The updated National Terrorism Advisory System Bulletin asks Americans to be prepared for security aqnd plan ahead, as they advice citizens to anticipate delays and restrictions on items around populated places and at events.
Recently the Department of State alerted U.S. citizens to the continued threat of terrorist attacks throughout Europe. In the travel alert that is set to expire only in September, Americans are warned that widely-reported incidents in France, Russia, Sweden, and the United Kingdom demonstrate that the Islamic State of Iraq and ash-Sham (ISIS or Da’esh), al-Qa’ida, and their affiliates have the ability to plan and execute terrorist attacks in Europe.
“We urge Americans to continue to travel, attend public events, and freely associate with others but remain vigilant and aware of surroundings,” the U.S. Government conveyed.
Terrorist attacks in the past year in the U.S.
At least five attacks in the past year were linked to terrorist organisations or ideology and led to 51 people dying, including the attackers.
The first of the attacks took place on January 7, 2016, when Edward Archer shot at a police officer in his cruiser multiple times, injuring him in the process. The assailant later pledged allegiance to the Islamic State, citing it as his reason for the attack.
The bloodiest attack took place on June 12, 2016, when 49 people were killed and 53 were injured in a terrorist attack at a gay nightclub in Orlando, Florida. The sole suspect behind the slaughter was identified as Omar Mateen, an American-born citizen with Afghan immigrant parents who was later killed.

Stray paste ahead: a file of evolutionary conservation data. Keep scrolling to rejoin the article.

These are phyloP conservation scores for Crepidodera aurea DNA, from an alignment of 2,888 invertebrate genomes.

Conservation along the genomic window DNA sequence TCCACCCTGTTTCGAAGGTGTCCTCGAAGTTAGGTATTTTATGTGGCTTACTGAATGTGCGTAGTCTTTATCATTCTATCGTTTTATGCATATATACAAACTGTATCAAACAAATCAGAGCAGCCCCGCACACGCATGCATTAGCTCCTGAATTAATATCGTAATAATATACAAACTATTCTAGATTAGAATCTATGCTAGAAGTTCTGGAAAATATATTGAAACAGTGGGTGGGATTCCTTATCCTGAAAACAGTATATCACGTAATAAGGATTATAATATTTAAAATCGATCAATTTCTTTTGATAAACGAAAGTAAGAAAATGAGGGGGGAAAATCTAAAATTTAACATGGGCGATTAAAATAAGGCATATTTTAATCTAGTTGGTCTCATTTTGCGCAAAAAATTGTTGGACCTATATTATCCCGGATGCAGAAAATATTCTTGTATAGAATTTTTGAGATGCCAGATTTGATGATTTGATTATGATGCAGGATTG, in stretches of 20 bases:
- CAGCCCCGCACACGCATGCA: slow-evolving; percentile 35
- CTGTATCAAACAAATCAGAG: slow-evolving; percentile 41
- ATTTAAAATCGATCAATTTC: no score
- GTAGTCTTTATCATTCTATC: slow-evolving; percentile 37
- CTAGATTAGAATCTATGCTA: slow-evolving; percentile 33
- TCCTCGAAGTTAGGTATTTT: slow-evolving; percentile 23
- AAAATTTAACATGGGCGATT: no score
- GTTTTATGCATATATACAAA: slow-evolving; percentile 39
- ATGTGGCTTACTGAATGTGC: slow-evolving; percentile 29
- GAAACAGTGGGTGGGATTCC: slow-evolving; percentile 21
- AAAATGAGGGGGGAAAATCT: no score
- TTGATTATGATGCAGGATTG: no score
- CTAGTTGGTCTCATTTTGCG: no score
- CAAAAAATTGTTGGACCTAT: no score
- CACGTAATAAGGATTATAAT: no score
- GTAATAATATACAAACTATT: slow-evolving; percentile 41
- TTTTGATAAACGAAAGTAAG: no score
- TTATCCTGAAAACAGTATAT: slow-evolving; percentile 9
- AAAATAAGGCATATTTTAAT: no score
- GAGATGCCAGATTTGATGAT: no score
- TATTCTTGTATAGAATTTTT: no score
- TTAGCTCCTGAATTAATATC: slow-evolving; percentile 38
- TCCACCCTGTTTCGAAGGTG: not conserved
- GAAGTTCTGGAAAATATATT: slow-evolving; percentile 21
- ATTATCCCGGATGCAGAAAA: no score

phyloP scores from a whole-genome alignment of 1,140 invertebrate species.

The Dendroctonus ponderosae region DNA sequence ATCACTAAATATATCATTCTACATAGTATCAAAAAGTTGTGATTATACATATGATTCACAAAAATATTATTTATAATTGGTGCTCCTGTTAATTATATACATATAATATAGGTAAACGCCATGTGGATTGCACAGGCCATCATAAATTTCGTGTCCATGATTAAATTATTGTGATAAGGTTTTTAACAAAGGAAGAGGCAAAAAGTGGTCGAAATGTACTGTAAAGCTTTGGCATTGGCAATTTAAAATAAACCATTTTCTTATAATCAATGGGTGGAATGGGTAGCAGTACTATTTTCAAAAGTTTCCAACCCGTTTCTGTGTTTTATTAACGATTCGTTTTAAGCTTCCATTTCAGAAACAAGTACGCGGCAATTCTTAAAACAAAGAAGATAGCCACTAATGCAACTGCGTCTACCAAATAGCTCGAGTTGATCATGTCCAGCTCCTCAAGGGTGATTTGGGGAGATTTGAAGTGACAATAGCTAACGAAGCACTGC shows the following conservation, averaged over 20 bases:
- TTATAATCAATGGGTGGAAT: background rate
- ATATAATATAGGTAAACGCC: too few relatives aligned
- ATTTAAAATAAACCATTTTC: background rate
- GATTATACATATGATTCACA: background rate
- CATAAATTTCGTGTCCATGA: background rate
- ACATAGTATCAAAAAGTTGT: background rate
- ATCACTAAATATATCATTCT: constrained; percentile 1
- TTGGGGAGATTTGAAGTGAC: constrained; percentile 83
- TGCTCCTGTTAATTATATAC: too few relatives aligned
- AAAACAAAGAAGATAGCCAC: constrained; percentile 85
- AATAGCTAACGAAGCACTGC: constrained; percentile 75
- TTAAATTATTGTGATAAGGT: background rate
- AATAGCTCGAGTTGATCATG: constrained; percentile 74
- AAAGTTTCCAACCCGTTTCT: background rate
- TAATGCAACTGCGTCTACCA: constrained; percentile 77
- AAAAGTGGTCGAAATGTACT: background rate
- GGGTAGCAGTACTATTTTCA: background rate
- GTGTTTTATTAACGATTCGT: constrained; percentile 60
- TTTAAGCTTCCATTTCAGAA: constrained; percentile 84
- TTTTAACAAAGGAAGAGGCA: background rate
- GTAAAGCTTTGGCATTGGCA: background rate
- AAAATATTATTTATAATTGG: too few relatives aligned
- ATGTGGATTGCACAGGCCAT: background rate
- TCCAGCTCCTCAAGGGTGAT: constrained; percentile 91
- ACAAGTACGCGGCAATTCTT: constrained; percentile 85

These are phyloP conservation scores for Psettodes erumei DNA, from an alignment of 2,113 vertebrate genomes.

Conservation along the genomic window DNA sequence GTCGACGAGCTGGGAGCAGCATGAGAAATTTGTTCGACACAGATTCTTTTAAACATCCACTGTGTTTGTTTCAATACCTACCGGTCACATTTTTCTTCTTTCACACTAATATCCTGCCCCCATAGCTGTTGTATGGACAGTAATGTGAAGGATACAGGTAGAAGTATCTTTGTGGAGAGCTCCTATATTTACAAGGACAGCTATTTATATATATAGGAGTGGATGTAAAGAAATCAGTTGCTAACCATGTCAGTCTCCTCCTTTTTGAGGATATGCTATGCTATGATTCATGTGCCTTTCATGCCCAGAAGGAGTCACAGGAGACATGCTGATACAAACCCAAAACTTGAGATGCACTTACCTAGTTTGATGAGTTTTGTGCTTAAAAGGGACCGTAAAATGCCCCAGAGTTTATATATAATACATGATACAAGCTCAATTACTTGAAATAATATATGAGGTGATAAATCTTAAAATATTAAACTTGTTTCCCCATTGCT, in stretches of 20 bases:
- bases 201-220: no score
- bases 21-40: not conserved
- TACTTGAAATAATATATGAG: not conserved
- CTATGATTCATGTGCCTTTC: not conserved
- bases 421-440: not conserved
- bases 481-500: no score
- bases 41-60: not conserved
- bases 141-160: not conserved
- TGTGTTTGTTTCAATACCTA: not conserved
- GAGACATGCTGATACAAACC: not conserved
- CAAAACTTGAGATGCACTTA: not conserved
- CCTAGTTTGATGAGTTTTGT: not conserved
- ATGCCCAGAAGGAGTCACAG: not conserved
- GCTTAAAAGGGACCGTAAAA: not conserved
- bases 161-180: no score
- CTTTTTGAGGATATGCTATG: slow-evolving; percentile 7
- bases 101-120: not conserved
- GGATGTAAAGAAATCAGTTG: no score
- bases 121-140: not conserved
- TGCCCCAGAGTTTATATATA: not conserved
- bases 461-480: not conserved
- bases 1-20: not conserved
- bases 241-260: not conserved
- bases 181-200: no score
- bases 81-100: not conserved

On a 9-1-1 call shortly after the shooting began, Mateen swore allegiance to the leader of the Islamic State of Iraq and the Levant (ISIL), Abu Bakr al-Baghdadi, and said the shooting was “triggered” by the U.S. killing of Abu Waheeb in Iraq the previous month. He later told a negotiator he was “out here right now” because of the American-led interventions in Iraq and in Syria, and that the negotiator should tell the United States to stop bombing ISIL.
The CIA found no no links between ISIL and Mateen.
On September 17, 2016 ten people were injured in a mass stabbing that occurred at the Crossroads Center shopping mall in St. Cloud, Minnesota. The attacker, Dahir A. Adan, was shot dead inside the mall by an off-duty law enforcement officer. ISIL claimed responsibility for the attack through its Amaq media agency, claiming Adan “was a soldier of the Islamic State.”
At the same time, four bombings or bombing attempts occurred in the New York metropolitan area, specifically in Seaside Park, New Jersey; Manhattan, New York; and Elizabeth, New Jersey. Thirty-one civilians were injured in one of the bombings. Ahmad Khan Rahimi was identified as a suspect in all of the incidents and apprehended on September 19 in Linden, New Jersey, after a shootout that injured three police officers.
Authorities say Rahami was not part of a terrorist cell, but was motivated and inspired by the extremist Islamic ideology espoused by al-Qaeda founder Osama bin Laden and al-Qaeda chief propagandist Anwar al-Awlaki.
On November 28, 2016, Somali refugee Abdul Razak Ali Artan drove a Honda Civic into the courtyard, deliberately striking several pedestrians at Ohio State University (OSU)’s Watts Hall in Columbus, Ohio. As people rushed in to help the injured, the assailant got out of the car, armed with a butcher knife, “let out a war cry” according to one witness, and began attacking students.
Artan was shot and killed by the first responding police officer, and 11 people were hospitalized for injuries. According to authorities, Artan was inspired by terrorist propaganda from the Islamic State and radical Muslim cleric Anwar al-Awlaki.